George Jamison, a committee member and representative of the Lincoln County Board of Health, presented cost estimates he’d calculated for sampling and cleanup costs. The committee considered accepting Jamison’s estimates but ultimately tabled a related motion.

McGrath thanked Jamison for his work but opposed accepting the estimates, even as recommendations.

McGrath then alluded to assurances made in 2001 by Christine Todd Whitman when the then-administrator of the EPA visited Libby. McGrath did not mention Whitman by name but his references were clear.

Whitman, who was EPA administrator during a portion of George W. Bush’s presidency, spoke during a town hall meeting. She said the agency was committed to addressing asbestos contamination in Libby.

“And because we share that goal I want to assure you of something else,” Whitman said that day. “It has never been our plan to look to you to pay for any part of this cleanup, including the cleanup of residential properties.”

McGrath said that assurance, made years ago, did not outline how the work required to maintain the Superfund remedies would be funded going forward. He said it wasn’t realistic to bind future administrations for remediation work without setting aside the funds to make it happen.

“She can’t obligate the state of Montana unless she puts the dollars on the table,” he said.

McGrath added that the state can do only what available resources allow, noting that the DEQ has limited resources.

Peck and others have said there is enough money set aside and what is lacking is clarity about how funding decisions will be made.

Resources include:

• The EPA has about $11 million in Operation and Maintenance funds for all operable units in Libby and vicinity, not including Operable Unit 3, the mine site, and Operable Unit 6, the BNSF rail corridor.

• DEQ received about $5.2 million for Operation and Maintenance as part of the 2008 bankruptcy settlement with W.R. Grace, owner of the vermiculite mine.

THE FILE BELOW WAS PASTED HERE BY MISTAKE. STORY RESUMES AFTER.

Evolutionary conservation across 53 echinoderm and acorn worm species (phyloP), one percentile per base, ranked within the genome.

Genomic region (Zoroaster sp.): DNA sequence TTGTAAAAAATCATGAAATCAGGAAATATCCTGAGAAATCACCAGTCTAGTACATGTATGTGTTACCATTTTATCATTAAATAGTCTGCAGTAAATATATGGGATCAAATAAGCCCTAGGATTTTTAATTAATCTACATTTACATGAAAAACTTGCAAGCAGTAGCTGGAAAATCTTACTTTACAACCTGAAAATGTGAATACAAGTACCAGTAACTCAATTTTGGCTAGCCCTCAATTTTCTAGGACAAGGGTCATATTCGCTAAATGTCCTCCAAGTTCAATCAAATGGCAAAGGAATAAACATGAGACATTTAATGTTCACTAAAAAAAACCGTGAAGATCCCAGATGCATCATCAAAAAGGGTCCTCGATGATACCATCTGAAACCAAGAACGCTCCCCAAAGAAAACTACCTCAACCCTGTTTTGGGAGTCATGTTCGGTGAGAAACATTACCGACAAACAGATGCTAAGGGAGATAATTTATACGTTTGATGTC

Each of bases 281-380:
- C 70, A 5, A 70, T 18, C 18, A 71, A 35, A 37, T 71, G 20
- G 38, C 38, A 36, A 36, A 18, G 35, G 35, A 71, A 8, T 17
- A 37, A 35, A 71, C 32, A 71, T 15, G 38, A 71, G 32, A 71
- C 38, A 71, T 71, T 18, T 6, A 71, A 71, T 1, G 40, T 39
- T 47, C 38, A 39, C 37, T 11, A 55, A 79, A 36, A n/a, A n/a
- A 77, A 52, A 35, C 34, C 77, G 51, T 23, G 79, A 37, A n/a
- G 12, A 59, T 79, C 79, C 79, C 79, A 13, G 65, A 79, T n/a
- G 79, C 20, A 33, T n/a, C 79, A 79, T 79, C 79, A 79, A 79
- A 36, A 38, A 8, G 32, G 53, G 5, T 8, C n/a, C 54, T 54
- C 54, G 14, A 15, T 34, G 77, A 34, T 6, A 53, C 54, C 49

• DEQ receives an annual appropriation from a special state revenue fund, with Libby Asbestos Cleanup Trust Fund dollars earmarked for Operation and Maintenance costs.

Meanwhile, Peck said cavalierly discarding Whitman’s pledge to Libby would strengthen distrust in government.

“We’ve been lied to bureaucratically,” he said during the Helena meeting.

Ultimately, McGrath said the DEQ is putting together a costs analysis and should have a draft available in a few weeks. The Libby Asbestos Superfund Oversight Committee agreed to convene for a special meeting once that draft is complete.

Meanwhile, both the DEQ and EPA have agreed to participate in a public information meeting in Libby once the EPA has completed work on the Operation and Maintenance Plan and the Institutional Control Implementation and Assurance Plan.

Peck and others have also said they want to review an Operation and Maintenance Manual being developed by DEQ but both the EPA and DEQ have been lukewarm about that prospect. Mike Cirian, EPA’s onsite project manager in Libby, said the manual will help guide DEQ, the Asbestos Resource Program and contractors as work proceeds in remediated areas.

“This manual is more of a procedural document and written around those who will be implementing the work,” Cirian said.

DEQ officials have said the manual is “a living document,” which will evolve over time.

Peck said the manual’s on-the-ground relevance to the community suggests it should be available for review before it is formally adopted.

“Everything should be available when we have that meeting, including the O&M manual,” he said.

In 1999, EPA responded to citizen, local government and media concerns about exposure to asbestos from the vermiculite mine. EPA placed the Libby site on the federal Superfund program’s National Priorities List in October 2002, roughly a year after Whitman’s visit.

The Operations and Maintenance plan for Operable Units 4 and 7 will be the final step before those two units are delisted.

Comments filed Feb. 6 with the EPA by Lincoln County commissioners referenced the importance of the transition from remedial action to maintenance of the Superfund remedies.

“This has been a long, complex and deeply personal part of our history and we want to work to make sure we are all on the right side of history as we transition into our new normal,” commissioners wrote.